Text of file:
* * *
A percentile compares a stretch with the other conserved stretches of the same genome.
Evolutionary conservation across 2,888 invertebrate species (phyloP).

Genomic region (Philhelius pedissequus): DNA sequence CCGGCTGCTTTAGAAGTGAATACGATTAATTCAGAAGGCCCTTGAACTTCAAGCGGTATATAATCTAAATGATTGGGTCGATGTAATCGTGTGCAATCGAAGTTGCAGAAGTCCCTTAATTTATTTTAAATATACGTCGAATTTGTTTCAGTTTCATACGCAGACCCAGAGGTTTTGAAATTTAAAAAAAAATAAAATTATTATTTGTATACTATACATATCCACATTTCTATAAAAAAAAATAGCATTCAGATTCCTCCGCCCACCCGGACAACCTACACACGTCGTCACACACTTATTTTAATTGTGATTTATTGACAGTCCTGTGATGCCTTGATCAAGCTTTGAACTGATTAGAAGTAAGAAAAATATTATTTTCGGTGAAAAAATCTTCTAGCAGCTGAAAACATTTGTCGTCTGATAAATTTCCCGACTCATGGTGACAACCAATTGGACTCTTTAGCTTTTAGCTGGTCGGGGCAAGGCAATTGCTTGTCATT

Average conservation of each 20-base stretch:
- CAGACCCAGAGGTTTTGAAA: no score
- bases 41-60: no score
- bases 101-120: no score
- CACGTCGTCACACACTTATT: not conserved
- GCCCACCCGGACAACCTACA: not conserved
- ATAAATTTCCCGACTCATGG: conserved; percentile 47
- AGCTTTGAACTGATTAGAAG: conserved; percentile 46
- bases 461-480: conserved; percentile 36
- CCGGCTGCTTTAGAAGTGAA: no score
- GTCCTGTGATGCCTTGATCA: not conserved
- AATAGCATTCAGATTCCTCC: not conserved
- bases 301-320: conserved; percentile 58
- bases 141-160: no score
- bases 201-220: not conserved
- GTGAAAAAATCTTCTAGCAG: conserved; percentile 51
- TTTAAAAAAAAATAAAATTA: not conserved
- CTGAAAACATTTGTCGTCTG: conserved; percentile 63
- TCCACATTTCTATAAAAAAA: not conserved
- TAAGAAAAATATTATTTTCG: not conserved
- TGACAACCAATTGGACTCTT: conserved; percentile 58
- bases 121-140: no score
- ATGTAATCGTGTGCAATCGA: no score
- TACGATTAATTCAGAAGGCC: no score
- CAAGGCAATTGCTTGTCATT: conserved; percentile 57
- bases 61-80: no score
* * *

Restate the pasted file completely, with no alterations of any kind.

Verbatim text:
A percentile compares a stretch with the other conserved stretches of the same genome.
Evolutionary conservation across 2,888 invertebrate species (phyloP).

Genomic region (Philhelius pedissequus): DNA sequence CCGGCTGCTTTAGAAGTGAATACGATTAATTCAGAAGGCCCTTGAACTTCAAGCGGTATATAATCTAAATGATTGGGTCGATGTAATCGTGTGCAATCGAAGTTGCAGAAGTCCCTTAATTTATTTTAAATATACGTCGAATTTGTTTCAGTTTCATACGCAGACCCAGAGGTTTTGAAATTTAAAAAAAAATAAAATTATTATTTGTATACTATACATATCCACATTTCTATAAAAAAAAATAGCATTCAGATTCCTCCGCCCACCCGGACAACCTACACACGTCGTCACACACTTATTTTAATTGTGATTTATTGACAGTCCTGTGATGCCTTGATCAAGCTTTGAACTGATTAGAAGTAAGAAAAATATTATTTTCGGTGAAAAAATCTTCTAGCAGCTGAAAACATTTGTCGTCTGATAAATTTCCCGACTCATGGTGACAACCAATTGGACTCTTTAGCTTTTAGCTGGTCGGGGCAAGGCAATTGCTTGTCATT

Average conservation of each 20-base stretch:
- CAGACCCAGAGGTTTTGAAA: no score
- bases 41-60: no score
- bases 101-120: no score
- CACGTCGTCACACACTTATT: not conserved
- GCCCACCCGGACAACCTACA: not conserved
- ATAAATTTCCCGACTCATGG: conserved; percentile 47
- AGCTTTGAACTGATTAGAAG: conserved; percentile 46
- bases 461-480: conserved; percentile 36
- CCGGCTGCTTTAGAAGTGAA: no score
- GTCCTGTGATGCCTTGATCA: not conserved
- AATAGCATTCAGATTCCTCC: not conserved
- bases 301-320: conserved; percentile 58
- bases 141-160: no score
- bases 201-220: not conserved
- GTGAAAAAATCTTCTAGCAG: conserved; percentile 51
- TTTAAAAAAAAATAAAATTA: not conserved
- CTGAAAACATTTGTCGTCTG: conserved; percentile 63
- TCCACATTTCTATAAAAAAA: not conserved
- TAAGAAAAATATTATTTTCG: not conserved
- TGACAACCAATTGGACTCTT: conserved; percentile 58
- bases 121-140: no score
- ATGTAATCGTGTGCAATCGA: no score
- TACGATTAATTCAGAAGGCC: no score
- CAAGGCAATTGCTTGTCATT: conserved; percentile 57
- bases 61-80: no score